Simulate multiple mutants from a known reference (e.g. E. coli ).

$ mutate.sh in=e_coli.fasta out=mutant.fasta id=99 
$ randomreads.sh ref=mutant.fasta out=reads.fq.gz reads=5m length=150 paired adderrors

That will create a mutant version of E.coli with 99% identity to the original, and then generate 5 million simulated read pairs from the new genome. You can repeat this multiple times; each mutant will be different.


One can partition a large dataset with partition.sh into smaller subsets (example below splits data into 8 chunks).

partition.sh in=r1.fq in2=r2.fq out=r1_part%.fq out2=r2_part%.fq ways=8


clumpify is described in a detailed thread here: A: Introducing Clumpify: Create 30% Smaller, Faster Gzipped Fastq Files

If you are concerned about file size and want the files to be as small as possible, give Clumpify a try. It can reduce filesize by around 30% losslessly by reordering the reads. I've found that this also typically accelerates subsequent analysis pipelines by a similar factor (up to 30%). Usage:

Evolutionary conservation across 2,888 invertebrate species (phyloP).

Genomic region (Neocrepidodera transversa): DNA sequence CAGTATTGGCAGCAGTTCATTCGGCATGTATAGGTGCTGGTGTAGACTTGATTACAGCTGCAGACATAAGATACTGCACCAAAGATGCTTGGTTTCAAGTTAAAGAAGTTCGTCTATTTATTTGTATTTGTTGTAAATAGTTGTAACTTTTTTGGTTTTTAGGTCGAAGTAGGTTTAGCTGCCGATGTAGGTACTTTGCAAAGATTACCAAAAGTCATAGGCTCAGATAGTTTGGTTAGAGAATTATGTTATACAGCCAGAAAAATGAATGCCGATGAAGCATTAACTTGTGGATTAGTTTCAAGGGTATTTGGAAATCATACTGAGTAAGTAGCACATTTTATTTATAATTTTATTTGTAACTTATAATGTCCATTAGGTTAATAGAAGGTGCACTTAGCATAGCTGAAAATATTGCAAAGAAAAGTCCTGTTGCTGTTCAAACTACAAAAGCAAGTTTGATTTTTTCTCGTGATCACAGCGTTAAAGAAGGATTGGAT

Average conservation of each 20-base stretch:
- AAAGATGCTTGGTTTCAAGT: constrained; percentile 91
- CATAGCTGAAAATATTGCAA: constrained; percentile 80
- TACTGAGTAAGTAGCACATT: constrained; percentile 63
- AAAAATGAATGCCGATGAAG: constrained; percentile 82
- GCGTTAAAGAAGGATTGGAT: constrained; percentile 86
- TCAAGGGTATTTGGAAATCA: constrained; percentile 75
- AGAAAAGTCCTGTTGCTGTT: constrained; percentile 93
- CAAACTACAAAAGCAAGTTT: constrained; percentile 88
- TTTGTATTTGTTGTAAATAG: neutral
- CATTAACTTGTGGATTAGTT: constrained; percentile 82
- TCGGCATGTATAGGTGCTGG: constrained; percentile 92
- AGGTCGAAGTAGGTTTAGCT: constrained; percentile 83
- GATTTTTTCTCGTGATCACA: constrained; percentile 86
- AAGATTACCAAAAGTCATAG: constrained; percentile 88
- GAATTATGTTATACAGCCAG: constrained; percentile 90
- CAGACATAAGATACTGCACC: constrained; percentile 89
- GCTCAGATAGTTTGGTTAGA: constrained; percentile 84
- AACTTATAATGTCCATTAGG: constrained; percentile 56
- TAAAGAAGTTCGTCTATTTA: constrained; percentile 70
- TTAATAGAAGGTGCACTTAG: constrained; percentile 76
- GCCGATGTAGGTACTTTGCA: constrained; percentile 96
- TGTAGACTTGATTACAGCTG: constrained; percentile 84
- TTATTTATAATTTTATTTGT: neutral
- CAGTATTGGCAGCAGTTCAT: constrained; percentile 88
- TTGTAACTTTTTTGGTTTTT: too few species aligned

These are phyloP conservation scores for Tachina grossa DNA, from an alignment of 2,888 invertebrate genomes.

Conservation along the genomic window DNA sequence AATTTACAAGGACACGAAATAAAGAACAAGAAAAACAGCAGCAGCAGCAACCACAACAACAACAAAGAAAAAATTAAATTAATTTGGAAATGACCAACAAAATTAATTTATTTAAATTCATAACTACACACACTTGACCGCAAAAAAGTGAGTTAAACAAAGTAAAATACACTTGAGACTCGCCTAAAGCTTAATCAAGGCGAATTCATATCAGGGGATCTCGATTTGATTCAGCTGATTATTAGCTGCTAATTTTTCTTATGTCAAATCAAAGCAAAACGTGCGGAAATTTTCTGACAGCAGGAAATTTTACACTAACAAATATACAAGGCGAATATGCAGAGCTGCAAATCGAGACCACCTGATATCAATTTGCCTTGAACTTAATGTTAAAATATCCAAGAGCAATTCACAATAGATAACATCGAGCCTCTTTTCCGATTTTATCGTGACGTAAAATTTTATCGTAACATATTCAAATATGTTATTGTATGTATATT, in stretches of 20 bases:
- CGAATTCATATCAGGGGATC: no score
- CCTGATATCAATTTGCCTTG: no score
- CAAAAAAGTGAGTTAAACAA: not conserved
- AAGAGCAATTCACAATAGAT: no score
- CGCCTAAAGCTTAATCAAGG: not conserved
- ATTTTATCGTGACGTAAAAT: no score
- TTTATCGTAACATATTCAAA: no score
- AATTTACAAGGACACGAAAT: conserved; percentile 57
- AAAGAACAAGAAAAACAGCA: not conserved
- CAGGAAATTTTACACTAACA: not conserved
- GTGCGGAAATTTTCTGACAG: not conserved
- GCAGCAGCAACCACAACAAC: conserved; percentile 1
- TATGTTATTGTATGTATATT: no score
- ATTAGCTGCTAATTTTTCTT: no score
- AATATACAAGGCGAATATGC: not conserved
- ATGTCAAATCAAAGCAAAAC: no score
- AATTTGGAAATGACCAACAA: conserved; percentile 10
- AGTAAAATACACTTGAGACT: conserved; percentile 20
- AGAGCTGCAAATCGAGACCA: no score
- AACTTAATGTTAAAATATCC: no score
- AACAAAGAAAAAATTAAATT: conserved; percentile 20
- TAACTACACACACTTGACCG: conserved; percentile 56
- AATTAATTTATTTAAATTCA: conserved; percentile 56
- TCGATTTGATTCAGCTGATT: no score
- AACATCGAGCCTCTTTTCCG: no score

clumpify.sh in=reads.fastq.gz out=clumped.fastq.gz

clumpify.sh in1=reads_R1.fastq.gz in2=reads_R2.fastq.gz out1=clumped_R1.fastq.gz out2=clumped_R2.fastq.gz

clumpify does NOT require alignments so it should prove more useful compared to Picard MarkDuplicates. Relevant options for clumpify.sh command are listed below.

dedupe=f optical=f (default)
Nothing happens with regards to duplicates.

dedupe=t optical=f
All duplicates are detected, whether optical or not.  All copies except one are removed for each duplicate.

dedupe=f optical=t
Nothing happens.

dedupe=t optical=t

Only optical duplicates (those with an X or Y coordinate within dist) are detected.  All copies except one are removed for each duplicate.
The allduplicates flag makes all copies of duplicates removed, rather than leaving a single copy.  But like optical, it has no effect unless dedupe=t.

Note: If you set "dupedist" to anything greater than 0, "optical" gets enabled automatically.


Fuse will automatically reverse-complement read 2. Pad (N) amount can be adjusted as necessary. This will for example create a full size amplicon that can be used for alignments.

fuse.sh in1=r1.fq in2=r2.fq pad=130 out=fused.fq fusepairs


Following command will produce 10 output files with an equal number of sequences and no duplication.

partition.sh in=X.fa out=X%.fa ways=10